COMPLETE UNKNOWN You know nothing, Rachel Weisz.

I WONDER if the makers of Complete Unknown were as allured and intrigued by the movie’s central character, Alice (Rachel Weisz), as they expect us to be. Alice is a lazy screenplay’s idea of a deep, complicated, thoroughly interesting woman—she’s altered her identity multiple times, traveled around the world, changed her name, and taken up several new professions. But instead of being a thickly woven tapestry of experience and complexity, Alice is a blank slate, a nothing of a person. Alice is a dud.

So’s Complete Unknown. Its premise—which contains some amount of promise and mystery—is dead on arrival, because it’s so far outside the realm of possibility as to be laughable. Among her many lives, Alice has been a nurse, a botanist, a Chinese magician’s assistant, and a pierced, rainbow-highlighted Portlander (a persona that drew laughs from a local preview audience). Alice is not some quick-change con artist, the movie insists. (Although where does she get the driver’s licenses? The Social Security numbers? This movie doesn’t care.) No, Alice is merely a sad woman who keeps running away from her life because, I think, she is sad? (This movie doesn’t care about why she’s sad, either. Something to do with her mom, I think?)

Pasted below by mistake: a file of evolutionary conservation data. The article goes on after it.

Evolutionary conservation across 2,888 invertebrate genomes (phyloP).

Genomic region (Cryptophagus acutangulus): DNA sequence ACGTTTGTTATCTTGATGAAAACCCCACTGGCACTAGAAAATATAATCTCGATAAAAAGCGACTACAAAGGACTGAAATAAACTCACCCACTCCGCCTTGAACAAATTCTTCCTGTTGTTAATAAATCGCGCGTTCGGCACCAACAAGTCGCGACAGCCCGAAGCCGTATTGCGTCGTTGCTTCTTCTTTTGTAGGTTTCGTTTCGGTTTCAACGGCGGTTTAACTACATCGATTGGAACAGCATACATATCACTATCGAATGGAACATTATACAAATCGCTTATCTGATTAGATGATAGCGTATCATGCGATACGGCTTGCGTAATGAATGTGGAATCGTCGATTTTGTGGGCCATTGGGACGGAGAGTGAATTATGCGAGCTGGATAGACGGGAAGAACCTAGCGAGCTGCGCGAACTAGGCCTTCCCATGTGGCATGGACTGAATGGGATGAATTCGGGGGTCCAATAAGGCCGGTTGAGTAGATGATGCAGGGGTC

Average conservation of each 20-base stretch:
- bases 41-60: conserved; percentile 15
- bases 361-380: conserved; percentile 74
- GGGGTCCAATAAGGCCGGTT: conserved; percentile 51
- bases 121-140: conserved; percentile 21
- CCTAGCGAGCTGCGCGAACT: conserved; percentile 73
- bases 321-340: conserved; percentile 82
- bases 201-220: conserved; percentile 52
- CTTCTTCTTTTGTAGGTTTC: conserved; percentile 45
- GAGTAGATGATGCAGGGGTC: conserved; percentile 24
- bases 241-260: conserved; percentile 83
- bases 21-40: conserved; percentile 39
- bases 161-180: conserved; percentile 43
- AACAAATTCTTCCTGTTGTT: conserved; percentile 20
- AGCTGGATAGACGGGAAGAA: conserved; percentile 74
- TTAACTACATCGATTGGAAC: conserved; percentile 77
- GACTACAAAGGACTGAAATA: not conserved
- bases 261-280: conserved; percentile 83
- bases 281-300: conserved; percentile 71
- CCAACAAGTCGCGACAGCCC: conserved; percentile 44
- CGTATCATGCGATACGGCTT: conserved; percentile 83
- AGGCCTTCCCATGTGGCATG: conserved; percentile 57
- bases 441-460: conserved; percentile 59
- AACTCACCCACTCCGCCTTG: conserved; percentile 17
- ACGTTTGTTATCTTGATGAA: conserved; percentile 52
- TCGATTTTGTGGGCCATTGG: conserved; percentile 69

Alice pops in on an old, now-married boyfriend (Michael Shannon) who’s still grumpy about her disappearance 15 years ago. They do a post-mortem that takes up most of Complete Unknown’s runtime, and both actors try their best to make sense of the script’s vagaries. There’s a weird sequence with Kathy Bates and Danny Glover that’s out of a different movie, and there’s a lot of symbolism concerning frogs, because frogs transform themselves, get it? But there’s nothing at the center of this movie. Like Alice, Complete Unknown is a hollow shell.